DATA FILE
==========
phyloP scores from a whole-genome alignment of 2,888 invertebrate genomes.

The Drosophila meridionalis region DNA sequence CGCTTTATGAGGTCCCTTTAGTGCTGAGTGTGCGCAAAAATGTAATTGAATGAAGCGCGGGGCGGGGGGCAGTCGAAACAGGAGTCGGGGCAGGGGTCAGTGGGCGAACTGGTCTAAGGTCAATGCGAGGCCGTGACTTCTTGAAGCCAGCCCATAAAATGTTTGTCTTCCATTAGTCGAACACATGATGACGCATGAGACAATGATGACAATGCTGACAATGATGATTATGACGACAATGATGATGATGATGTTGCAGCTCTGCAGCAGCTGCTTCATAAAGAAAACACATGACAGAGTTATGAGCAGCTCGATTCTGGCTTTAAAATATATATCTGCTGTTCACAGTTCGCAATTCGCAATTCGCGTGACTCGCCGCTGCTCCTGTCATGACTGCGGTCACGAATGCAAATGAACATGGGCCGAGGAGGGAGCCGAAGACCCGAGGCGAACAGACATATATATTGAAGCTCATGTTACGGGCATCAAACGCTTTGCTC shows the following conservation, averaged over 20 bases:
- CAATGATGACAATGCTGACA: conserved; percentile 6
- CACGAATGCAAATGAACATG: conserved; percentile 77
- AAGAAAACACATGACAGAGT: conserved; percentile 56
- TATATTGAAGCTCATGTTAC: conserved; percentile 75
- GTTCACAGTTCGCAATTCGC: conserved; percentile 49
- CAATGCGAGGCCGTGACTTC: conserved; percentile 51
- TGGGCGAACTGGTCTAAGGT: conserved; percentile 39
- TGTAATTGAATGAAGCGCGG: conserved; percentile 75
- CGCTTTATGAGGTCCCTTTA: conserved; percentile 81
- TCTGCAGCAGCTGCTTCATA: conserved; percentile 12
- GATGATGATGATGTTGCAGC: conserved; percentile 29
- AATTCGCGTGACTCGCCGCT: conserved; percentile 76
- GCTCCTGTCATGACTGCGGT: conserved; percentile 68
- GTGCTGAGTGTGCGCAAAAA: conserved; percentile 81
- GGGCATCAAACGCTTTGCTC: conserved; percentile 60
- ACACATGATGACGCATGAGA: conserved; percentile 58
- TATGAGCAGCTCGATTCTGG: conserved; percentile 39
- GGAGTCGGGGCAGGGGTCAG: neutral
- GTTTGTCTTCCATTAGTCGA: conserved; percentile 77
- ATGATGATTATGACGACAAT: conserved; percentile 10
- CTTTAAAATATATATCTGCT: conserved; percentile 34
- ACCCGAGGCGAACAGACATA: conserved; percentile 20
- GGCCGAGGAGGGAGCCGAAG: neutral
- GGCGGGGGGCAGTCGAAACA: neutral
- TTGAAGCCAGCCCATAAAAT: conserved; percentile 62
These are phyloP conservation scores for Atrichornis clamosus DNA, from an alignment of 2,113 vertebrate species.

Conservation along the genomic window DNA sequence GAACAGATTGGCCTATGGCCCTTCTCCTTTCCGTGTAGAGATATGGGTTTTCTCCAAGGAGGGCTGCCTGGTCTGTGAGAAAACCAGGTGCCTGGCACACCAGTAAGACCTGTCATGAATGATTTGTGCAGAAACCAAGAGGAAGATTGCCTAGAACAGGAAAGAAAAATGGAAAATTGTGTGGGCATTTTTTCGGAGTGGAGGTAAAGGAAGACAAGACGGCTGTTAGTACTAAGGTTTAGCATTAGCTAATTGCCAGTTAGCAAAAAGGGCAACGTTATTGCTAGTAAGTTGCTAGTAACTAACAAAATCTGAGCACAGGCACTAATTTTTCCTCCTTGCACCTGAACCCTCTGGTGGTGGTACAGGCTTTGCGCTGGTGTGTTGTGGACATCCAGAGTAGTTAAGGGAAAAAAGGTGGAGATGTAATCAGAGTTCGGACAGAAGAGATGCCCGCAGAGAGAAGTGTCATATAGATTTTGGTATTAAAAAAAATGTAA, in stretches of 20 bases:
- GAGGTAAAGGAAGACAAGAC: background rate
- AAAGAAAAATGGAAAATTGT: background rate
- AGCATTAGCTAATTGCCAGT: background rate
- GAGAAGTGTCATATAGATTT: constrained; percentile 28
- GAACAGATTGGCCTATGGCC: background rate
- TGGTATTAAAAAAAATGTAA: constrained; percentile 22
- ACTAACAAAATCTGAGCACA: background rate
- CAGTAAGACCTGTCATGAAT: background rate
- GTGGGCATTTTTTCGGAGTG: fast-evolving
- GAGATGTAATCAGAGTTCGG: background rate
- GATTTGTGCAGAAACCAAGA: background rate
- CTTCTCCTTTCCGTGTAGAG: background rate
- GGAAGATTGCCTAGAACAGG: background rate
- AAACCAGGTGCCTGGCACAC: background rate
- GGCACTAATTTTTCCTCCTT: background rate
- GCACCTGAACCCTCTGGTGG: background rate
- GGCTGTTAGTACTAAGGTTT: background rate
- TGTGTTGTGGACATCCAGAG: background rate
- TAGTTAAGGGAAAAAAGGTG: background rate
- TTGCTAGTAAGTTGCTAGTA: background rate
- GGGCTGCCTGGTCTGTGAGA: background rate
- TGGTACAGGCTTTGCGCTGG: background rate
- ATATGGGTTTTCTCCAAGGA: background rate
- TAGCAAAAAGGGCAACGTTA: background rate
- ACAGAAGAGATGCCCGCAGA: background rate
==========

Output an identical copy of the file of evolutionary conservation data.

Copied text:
phyloP scores from a whole-genome alignment of 2,888 invertebrate genomes.

The Drosophila meridionalis region DNA sequence CGCTTTATGAGGTCCCTTTAGTGCTGAGTGTGCGCAAAAATGTAATTGAATGAAGCGCGGGGCGGGGGGCAGTCGAAACAGGAGTCGGGGCAGGGGTCAGTGGGCGAACTGGTCTAAGGTCAATGCGAGGCCGTGACTTCTTGAAGCCAGCCCATAAAATGTTTGTCTTCCATTAGTCGAACACATGATGACGCATGAGACAATGATGACAATGCTGACAATGATGATTATGACGACAATGATGATGATGATGTTGCAGCTCTGCAGCAGCTGCTTCATAAAGAAAACACATGACAGAGTTATGAGCAGCTCGATTCTGGCTTTAAAATATATATCTGCTGTTCACAGTTCGCAATTCGCAATTCGCGTGACTCGCCGCTGCTCCTGTCATGACTGCGGTCACGAATGCAAATGAACATGGGCCGAGGAGGGAGCCGAAGACCCGAGGCGAACAGACATATATATTGAAGCTCATGTTACGGGCATCAAACGCTTTGCTC shows the following conservation, averaged over 20 bases:
- CAATGATGACAATGCTGACA: conserved; percentile 6
- CACGAATGCAAATGAACATG: conserved; percentile 77
- AAGAAAACACATGACAGAGT: conserved; percentile 56
- TATATTGAAGCTCATGTTAC: conserved; percentile 75
- GTTCACAGTTCGCAATTCGC: conserved; percentile 49
- CAATGCGAGGCCGTGACTTC: conserved; percentile 51
- TGGGCGAACTGGTCTAAGGT: conserved; percentile 39
- TGTAATTGAATGAAGCGCGG: conserved; percentile 75
- CGCTTTATGAGGTCCCTTTA: conserved; percentile 81
- TCTGCAGCAGCTGCTTCATA: conserved; percentile 12
- GATGATGATGATGTTGCAGC: conserved; percentile 29
- AATTCGCGTGACTCGCCGCT: conserved; percentile 76
- GCTCCTGTCATGACTGCGGT: conserved; percentile 68
- GTGCTGAGTGTGCGCAAAAA: conserved; percentile 81
- GGGCATCAAACGCTTTGCTC: conserved; percentile 60
- ACACATGATGACGCATGAGA: conserved; percentile 58
- TATGAGCAGCTCGATTCTGG: conserved; percentile 39
- GGAGTCGGGGCAGGGGTCAG: neutral
- GTTTGTCTTCCATTAGTCGA: conserved; percentile 77
- ATGATGATTATGACGACAAT: conserved; percentile 10
- CTTTAAAATATATATCTGCT: conserved; percentile 34
- ACCCGAGGCGAACAGACATA: conserved; percentile 20
- GGCCGAGGAGGGAGCCGAAG: neutral
- GGCGGGGGGCAGTCGAAACA: neutral
- TTGAAGCCAGCCCATAAAAT: conserved; percentile 62
These are phyloP conservation scores for Atrichornis clamosus DNA, from an alignment of 2,113 vertebrate species.

Conservation along the genomic window DNA sequence GAACAGATTGGCCTATGGCCCTTCTCCTTTCCGTGTAGAGATATGGGTTTTCTCCAAGGAGGGCTGCCTGGTCTGTGAGAAAACCAGGTGCCTGGCACACCAGTAAGACCTGTCATGAATGATTTGTGCAGAAACCAAGAGGAAGATTGCCTAGAACAGGAAAGAAAAATGGAAAATTGTGTGGGCATTTTTTCGGAGTGGAGGTAAAGGAAGACAAGACGGCTGTTAGTACTAAGGTTTAGCATTAGCTAATTGCCAGTTAGCAAAAAGGGCAACGTTATTGCTAGTAAGTTGCTAGTAACTAACAAAATCTGAGCACAGGCACTAATTTTTCCTCCTTGCACCTGAACCCTCTGGTGGTGGTACAGGCTTTGCGCTGGTGTGTTGTGGACATCCAGAGTAGTTAAGGGAAAAAAGGTGGAGATGTAATCAGAGTTCGGACAGAAGAGATGCCCGCAGAGAGAAGTGTCATATAGATTTTGGTATTAAAAAAAATGTAA, in stretches of 20 bases:
- GAGGTAAAGGAAGACAAGAC: background rate
- AAAGAAAAATGGAAAATTGT: background rate
- AGCATTAGCTAATTGCCAGT: background rate
- GAGAAGTGTCATATAGATTT: constrained; percentile 28
- GAACAGATTGGCCTATGGCC: background rate
- TGGTATTAAAAAAAATGTAA: constrained; percentile 22
- ACTAACAAAATCTGAGCACA: background rate
- CAGTAAGACCTGTCATGAAT: background rate
- GTGGGCATTTTTTCGGAGTG: fast-evolving
- GAGATGTAATCAGAGTTCGG: background rate
- GATTTGTGCAGAAACCAAGA: background rate
- CTTCTCCTTTCCGTGTAGAG: background rate
- GGAAGATTGCCTAGAACAGG: background rate
- AAACCAGGTGCCTGGCACAC: background rate
- GGCACTAATTTTTCCTCCTT: background rate
- GCACCTGAACCCTCTGGTGG: background rate
- GGCTGTTAGTACTAAGGTTT: background rate
- TGTGTTGTGGACATCCAGAG: background rate
- TAGTTAAGGGAAAAAAGGTG: background rate
- TTGCTAGTAAGTTGCTAGTA: background rate
- GGGCTGCCTGGTCTGTGAGA: background rate
- TGGTACAGGCTTTGCGCTGG: background rate
- ATATGGGTTTTCTCCAAGGA: background rate
- TAGCAAAAAGGGCAACGTTA: background rate
- ACAGAAGAGATGCCCGCAGA: background rate